A heap is an algebraic structure which is basically equivalent to a group when one forgets about which element is the unit. Similar notions are affine space, principal homogeneous space and so on. However, the notion of a heap has a directness and simplicity in the sense that it is formalized as an algebraic structure with only one ternary operation satisfying a short list of axioms. If we start with a group the ternary operation is defined via (a,b,c)ab 1c(a,b,c)\mapsto a b^{-1}c. We can interpret that operation as shifting aa by the (right) translation in the group which translates bb into cc. There is also a dual version, quantum heap.

Heaps in the sense of algebra should not be confused with heaps in the sense of theoretical computer science. There are also a number of synonyms for the term “heap;” below we consider “torsor” in this light. In Russian one term for a heap is “gruda” meaning a ‘heap of soil’; this is a pun as it is parallel to the russian word “gruppa” meaning a ‘group’: forgetting the unit element is sort of creating an amorphous version. This term also appears in English as ‘groud’.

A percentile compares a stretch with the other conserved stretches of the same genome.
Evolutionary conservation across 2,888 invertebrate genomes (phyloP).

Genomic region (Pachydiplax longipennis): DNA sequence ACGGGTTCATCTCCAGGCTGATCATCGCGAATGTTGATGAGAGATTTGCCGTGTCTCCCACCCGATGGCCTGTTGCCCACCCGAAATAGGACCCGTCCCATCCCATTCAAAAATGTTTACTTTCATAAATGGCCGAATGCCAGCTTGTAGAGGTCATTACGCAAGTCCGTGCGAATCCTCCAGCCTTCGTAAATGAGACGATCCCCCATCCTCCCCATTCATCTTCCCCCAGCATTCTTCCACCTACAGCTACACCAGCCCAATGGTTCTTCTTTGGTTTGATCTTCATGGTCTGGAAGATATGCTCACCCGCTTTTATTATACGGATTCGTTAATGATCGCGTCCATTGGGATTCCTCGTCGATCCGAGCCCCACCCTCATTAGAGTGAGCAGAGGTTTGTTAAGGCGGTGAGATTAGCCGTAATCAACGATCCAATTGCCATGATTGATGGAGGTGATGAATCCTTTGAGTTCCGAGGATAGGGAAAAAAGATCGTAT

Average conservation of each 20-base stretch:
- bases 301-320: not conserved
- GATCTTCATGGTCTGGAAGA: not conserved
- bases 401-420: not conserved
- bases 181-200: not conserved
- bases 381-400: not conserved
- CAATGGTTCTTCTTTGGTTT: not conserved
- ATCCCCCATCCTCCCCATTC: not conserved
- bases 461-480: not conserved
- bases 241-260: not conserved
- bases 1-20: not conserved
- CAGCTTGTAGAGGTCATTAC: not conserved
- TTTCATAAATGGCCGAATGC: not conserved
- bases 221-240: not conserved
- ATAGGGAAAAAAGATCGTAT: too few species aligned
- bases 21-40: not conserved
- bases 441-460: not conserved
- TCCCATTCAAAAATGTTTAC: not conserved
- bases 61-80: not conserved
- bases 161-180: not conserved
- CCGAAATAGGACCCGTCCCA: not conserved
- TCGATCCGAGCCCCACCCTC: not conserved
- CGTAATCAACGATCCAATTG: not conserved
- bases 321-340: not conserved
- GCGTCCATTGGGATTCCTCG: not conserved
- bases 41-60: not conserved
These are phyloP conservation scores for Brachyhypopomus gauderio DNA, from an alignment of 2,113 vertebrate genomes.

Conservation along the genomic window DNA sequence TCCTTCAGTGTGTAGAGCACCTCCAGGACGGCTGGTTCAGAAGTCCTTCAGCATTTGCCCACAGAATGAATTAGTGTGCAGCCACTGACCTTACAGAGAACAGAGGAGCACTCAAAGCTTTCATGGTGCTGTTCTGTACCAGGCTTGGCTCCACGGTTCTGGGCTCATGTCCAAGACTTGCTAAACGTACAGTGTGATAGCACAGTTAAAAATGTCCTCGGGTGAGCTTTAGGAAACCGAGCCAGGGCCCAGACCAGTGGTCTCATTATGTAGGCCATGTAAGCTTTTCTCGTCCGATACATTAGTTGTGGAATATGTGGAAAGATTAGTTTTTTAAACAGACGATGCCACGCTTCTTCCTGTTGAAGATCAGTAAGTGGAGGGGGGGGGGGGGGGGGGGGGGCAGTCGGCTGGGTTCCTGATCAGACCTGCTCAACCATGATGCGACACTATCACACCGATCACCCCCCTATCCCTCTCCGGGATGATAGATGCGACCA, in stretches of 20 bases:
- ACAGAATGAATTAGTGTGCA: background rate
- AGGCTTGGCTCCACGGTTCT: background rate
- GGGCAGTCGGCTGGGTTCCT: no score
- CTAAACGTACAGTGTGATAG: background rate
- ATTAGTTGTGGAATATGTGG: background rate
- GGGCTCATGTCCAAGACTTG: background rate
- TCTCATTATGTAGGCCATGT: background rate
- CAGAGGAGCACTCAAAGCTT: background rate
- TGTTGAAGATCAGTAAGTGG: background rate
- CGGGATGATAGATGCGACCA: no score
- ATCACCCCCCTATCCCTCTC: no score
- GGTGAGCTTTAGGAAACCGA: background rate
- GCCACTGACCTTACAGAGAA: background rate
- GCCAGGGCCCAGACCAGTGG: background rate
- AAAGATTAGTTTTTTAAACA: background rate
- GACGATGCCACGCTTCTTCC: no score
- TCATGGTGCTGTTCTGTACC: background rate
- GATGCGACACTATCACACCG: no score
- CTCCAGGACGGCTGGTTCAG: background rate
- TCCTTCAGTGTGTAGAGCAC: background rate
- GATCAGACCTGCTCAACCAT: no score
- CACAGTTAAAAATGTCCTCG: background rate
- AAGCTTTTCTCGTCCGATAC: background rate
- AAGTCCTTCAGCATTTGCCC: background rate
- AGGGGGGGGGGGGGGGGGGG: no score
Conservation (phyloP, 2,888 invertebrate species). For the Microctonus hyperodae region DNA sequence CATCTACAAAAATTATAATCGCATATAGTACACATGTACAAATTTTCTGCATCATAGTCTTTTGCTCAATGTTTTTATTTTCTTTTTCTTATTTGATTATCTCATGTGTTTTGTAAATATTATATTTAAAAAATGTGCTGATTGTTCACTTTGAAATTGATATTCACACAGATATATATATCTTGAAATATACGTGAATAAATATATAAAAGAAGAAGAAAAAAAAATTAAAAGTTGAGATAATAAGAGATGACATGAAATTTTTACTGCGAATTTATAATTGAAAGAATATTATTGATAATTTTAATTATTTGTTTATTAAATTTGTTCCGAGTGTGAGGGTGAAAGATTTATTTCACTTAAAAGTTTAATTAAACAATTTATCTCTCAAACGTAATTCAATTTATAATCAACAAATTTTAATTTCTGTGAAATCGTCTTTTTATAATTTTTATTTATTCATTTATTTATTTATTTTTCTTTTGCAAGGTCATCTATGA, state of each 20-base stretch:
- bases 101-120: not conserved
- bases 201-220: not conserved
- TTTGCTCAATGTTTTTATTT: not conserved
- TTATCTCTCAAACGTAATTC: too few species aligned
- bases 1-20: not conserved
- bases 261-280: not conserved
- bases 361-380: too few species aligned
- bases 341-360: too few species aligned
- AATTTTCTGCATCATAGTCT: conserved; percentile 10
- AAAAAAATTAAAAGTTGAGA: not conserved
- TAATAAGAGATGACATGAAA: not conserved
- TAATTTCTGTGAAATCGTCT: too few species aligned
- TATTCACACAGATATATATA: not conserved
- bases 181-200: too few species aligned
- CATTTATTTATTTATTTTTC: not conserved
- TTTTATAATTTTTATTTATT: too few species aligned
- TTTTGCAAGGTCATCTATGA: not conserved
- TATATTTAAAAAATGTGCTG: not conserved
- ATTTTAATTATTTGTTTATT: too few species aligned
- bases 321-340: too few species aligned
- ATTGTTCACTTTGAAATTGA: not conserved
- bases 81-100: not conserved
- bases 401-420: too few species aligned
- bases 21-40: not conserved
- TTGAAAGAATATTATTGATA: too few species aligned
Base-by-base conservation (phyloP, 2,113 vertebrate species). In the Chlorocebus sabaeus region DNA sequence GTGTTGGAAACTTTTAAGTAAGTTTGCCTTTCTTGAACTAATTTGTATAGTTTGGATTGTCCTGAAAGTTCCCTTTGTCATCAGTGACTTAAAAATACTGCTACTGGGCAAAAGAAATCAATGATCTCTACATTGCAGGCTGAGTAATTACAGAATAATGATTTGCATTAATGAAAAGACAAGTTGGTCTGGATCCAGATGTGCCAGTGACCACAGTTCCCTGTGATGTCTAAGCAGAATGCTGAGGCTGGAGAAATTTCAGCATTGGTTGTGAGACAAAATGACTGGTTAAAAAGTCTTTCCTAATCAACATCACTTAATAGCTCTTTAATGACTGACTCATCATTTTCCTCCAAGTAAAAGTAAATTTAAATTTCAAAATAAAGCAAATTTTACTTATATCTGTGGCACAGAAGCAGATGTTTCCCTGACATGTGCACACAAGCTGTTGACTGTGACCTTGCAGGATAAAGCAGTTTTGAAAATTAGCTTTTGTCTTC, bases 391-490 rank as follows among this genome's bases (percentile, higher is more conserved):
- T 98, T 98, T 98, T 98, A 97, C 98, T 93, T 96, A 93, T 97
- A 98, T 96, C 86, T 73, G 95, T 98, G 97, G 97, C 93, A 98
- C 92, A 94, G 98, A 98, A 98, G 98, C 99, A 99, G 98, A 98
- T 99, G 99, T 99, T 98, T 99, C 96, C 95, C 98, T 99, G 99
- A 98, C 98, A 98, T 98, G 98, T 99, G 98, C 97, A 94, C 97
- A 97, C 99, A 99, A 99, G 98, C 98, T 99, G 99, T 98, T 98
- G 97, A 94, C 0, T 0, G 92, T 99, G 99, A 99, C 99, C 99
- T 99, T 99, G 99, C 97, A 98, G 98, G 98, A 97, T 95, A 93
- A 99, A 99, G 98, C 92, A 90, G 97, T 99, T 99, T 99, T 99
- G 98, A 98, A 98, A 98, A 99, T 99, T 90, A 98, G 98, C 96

A heap (H,t)(H,t) is a nonempty set HH equipped with a ternary operation t:H×H×HHt : H \times H \times H\to H satisfying the relations

t(b,b,c)=c=t(c,b,b) t(b,b,c) = c = t(c,b,b)
t(a,b,t(c,d,e))=t(t(a,b,c),d,e) t(a,b,t(c,d,e)) = t(t(a,b,c),d,e)

More generally, a ternary operation in some variety of algebras satisfying the first pair of equations is called a Mal'cev operation. A Mal’cev operation is called associative if it also satisfies the latter equation (i.e. it makes its domain into a heap).